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BMS315 Medical Microbiology (8)

Abstract

This subject continues student's study of medical micriobology. Studies of viral, fungal and parasitic infectious diseases of major body systems are conducted with an emphasis on viral and parasitic diseases. The host-parasite relationship and antiviral, antifungal and antiparasitic chemotherapy are also studied in detail as well as multisystem infections such as vector-borne, zoonoses and infections of the compromised host. Practical sessions involve tasks which emphasise development of specialised techniques and diagnosis of viral, fungal and parasitic infections. Distance students will attend a 4 day residential school to complete essential laboratory tasks.

+ Subject Availability Modes and Location

Session 1
Online*Wagga Wagga Campus
On CampusWagga Wagga Campus
*This subject offering contains a residential school. Please view following information for further details.
Continuing students should consult the SAL for current offering details: BMS315
Where differences exist between the Handbook and the SAL, the SAL should be taken as containing the correct subject offering details.

Subject information

Duration Grading System School:
One sessionHD/FLSchool of Biomedical Sciences

Enrolment restrictions

Prerequisite(s)Incompatible subject(s)
MCR101BMS339

Learning Outcomes

Upon successful completion of this subject, students should:
  • be able to describe the causative organisms, pathogenesis, epidemiology and clinical signs of viral, fungal and parasitic diseases affecting major body systems;
  • be able to outline the range of antiviral, antifungal and antiparasitic chemotherapeutic agents available and their mode of action;
  • be able to explain the problems associated with the compromised host and associated viral, fungal and parasitic infections.
  • be able to explain the importance of world-wide viral infections, vector-borne viral and parasitic infections and multi-system zoonoses;
  • be able to explain the nature of host-parasite relationships and be competent in the handling and identification of common parasites;
  • be able to perform basic virological techniques and have and explain the theoretical aspects of cell culture;
  • be able to identify medically important parasites and fungi with microscopy.
     

Syllabus

The subject will cover the following topics:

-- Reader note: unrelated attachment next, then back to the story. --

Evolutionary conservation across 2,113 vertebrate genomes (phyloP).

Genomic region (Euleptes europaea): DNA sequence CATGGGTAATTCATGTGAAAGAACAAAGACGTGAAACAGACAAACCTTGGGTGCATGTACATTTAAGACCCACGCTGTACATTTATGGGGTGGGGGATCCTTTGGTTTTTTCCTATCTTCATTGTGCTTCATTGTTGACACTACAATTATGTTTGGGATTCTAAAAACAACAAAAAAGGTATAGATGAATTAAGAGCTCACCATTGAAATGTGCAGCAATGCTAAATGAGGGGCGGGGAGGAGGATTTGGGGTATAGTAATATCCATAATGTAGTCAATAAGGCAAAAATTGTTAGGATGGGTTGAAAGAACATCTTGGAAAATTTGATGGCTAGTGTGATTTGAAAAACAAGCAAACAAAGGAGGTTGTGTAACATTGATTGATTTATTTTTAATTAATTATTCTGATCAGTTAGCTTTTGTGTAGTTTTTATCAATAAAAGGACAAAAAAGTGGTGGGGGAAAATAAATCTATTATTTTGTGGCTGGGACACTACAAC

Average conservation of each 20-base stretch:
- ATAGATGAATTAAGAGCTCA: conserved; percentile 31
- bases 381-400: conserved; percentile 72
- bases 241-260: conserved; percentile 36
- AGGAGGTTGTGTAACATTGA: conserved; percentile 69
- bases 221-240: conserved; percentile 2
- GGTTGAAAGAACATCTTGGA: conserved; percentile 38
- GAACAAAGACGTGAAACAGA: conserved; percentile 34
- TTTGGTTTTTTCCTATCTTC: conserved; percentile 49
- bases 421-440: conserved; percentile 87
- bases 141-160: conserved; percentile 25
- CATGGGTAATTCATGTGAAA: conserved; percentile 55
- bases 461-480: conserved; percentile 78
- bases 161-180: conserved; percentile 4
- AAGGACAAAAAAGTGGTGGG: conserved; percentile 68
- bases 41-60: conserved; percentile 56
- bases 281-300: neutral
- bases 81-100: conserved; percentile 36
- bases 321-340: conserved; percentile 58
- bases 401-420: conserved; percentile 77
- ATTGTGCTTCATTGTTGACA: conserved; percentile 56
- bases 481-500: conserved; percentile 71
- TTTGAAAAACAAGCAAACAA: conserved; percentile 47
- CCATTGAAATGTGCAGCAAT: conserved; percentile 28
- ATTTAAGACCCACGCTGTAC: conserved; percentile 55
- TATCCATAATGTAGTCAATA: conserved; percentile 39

Part 1: Preliminary Concepts
Host-parasite relationships
* characteristics and evolution of parasitism;
* adaptation to host responses;
* adaptation of parasite responses;
* adaptation of the host.
The Viruses
* structure
* replication
* classification
The Parasites
* structure
* replication
* classification
The Fungi
*structure
*replication
*classification
Antiviral, antifungal and antiparasitic chemotherapy
* selective toxicity and design;
* agents
* resistance
* classes;
* laboratory aspects

Part 2: Systematic Infections
Upper respiratory tract infections
* common cold, pharyngitis, tonsillitis;
* laryngitis and tracheitis;
Lower respiratory tract infections
* acute infections;
* chronic infections;
Sexually Transmitted Diseases
* acute infections;
* chronic infections;
Gastrointestinal tract infections
* diarrhoeal disease;
* parasites and the GIT;
* systemic infections initiated in the GIT
* hepatitis.
Obstetric and perinatal infections
* acute infections;
* chronic infections;
Central nervous system infections
* invasion and response to invasion;
* protozoan meningitis;
* viral meningitis and encephalitis;
* possible viral infections;
* slow viruses;
* brain abscesses;
* mad cows and cannibals (prions);
* post vaccinial and post-infectious encephalitis;
* disease due to helminth parasites;
Infections of the eye, skin, muscle, joint, bone and haemopoietic system
* acute infections;
* chronic infections;

Part 3: A Global Perspective
World-wide virus infections
* measles, mumps, rubella;
* cytomegalovirus, Epstein-Barr
* human herpes virus 6 & 7 infections;
* smallpox eradication.
Vector-borne infections
* arboviruses;
* protozoan infections;
* helminth infections.
Multisystem zoonoses
* arenavirus;
* haemorrhagic fevers;
* helminth infections.
Infections in the compromised host
* the compromised host;
* the microbes;
* patients with deficiencies of innate immunity;
* secondary adaptive immunodeficiency;
* other important opportunistic pathogens.

Part 4 Practical Manual - Laboratory based diagnostic techniques in virology, parasitology and mycology

 

Residential School

This subject contains a compulsory 4 day residential school. The residential school will enable students to be come familiar with laboratory techniques for the diagnosis of viral, fungal and parasite diseases. The residential school will also include a practical exam 

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The information contained in the 2018 CSU Handbook was accurate at the date of publication: 20 October 2017. The University reserves the right to vary the information at any time without notice.